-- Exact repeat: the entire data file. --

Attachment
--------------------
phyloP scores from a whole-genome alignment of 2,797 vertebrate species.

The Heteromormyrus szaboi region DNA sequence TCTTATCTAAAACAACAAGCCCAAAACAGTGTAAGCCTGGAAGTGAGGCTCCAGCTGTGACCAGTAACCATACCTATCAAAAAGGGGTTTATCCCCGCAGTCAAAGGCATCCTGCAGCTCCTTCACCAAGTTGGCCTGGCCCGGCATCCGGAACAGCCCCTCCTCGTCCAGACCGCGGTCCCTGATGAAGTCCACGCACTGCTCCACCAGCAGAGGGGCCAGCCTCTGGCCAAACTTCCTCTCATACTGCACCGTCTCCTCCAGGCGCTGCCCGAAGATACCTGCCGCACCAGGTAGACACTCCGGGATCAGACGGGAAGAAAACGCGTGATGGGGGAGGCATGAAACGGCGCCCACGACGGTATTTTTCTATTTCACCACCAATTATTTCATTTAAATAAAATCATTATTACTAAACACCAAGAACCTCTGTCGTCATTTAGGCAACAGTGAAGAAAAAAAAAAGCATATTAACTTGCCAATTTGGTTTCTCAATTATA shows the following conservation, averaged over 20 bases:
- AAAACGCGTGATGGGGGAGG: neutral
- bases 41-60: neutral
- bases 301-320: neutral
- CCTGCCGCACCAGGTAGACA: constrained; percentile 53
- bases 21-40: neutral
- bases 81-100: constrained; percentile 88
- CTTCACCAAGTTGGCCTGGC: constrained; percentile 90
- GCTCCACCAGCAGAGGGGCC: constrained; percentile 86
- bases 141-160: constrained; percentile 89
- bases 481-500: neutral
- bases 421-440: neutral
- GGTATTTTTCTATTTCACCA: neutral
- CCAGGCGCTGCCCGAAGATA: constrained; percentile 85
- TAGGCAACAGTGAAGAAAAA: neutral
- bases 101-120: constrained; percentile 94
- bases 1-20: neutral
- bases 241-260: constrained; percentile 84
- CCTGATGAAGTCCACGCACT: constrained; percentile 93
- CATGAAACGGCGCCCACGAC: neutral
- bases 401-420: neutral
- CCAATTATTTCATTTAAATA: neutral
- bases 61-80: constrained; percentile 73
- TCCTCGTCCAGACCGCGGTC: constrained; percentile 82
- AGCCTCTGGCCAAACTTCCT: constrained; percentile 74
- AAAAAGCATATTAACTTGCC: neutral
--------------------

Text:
phyloP scores from a whole-genome alignment of 2,797 vertebrate species.

The Heteromormyrus szaboi region DNA sequence TCTTATCTAAAACAACAAGCCCAAAACAGTGTAAGCCTGGAAGTGAGGCTCCAGCTGTGACCAGTAACCATACCTATCAAAAAGGGGTTTATCCCCGCAGTCAAAGGCATCCTGCAGCTCCTTCACCAAGTTGGCCTGGCCCGGCATCCGGAACAGCCCCTCCTCGTCCAGACCGCGGTCCCTGATGAAGTCCACGCACTGCTCCACCAGCAGAGGGGCCAGCCTCTGGCCAAACTTCCTCTCATACTGCACCGTCTCCTCCAGGCGCTGCCCGAAGATACCTGCCGCACCAGGTAGACACTCCGGGATCAGACGGGAAGAAAACGCGTGATGGGGGAGGCATGAAACGGCGCCCACGACGGTATTTTTCTATTTCACCACCAATTATTTCATTTAAATAAAATCATTATTACTAAACACCAAGAACCTCTGTCGTCATTTAGGCAACAGTGAAGAAAAAAAAAAGCATATTAACTTGCCAATTTGGTTTCTCAATTATA shows the following conservation, averaged over 20 bases:
- AAAACGCGTGATGGGGGAGG: neutral
- bases 41-60: neutral
- bases 301-320: neutral
- CCTGCCGCACCAGGTAGACA: constrained; percentile 53
- bases 21-40: neutral
- bases 81-100: constrained; percentile 88
- CTTCACCAAGTTGGCCTGGC: constrained; percentile 90
- GCTCCACCAGCAGAGGGGCC: constrained; percentile 86
- bases 141-160: constrained; percentile 89
- bases 481-500: neutral
- bases 421-440: neutral
- GGTATTTTTCTATTTCACCA: neutral
- CCAGGCGCTGCCCGAAGATA: constrained; percentile 85
- TAGGCAACAGTGAAGAAAAA: neutral
- bases 101-120: constrained; percentile 94
- bases 1-20: neutral
- bases 241-260: constrained; percentile 84
- CCTGATGAAGTCCACGCACT: constrained; percentile 93
- CATGAAACGGCGCCCACGAC: neutral
- bases 401-420: neutral
- CCAATTATTTCATTTAAATA: neutral
- bases 61-80: constrained; percentile 73
- TCCTCGTCCAGACCGCGGTC: constrained; percentile 82
- AGCCTCTGGCCAAACTTCCT: constrained; percentile 74
- AAAAAGCATATTAACTTGCC: neutral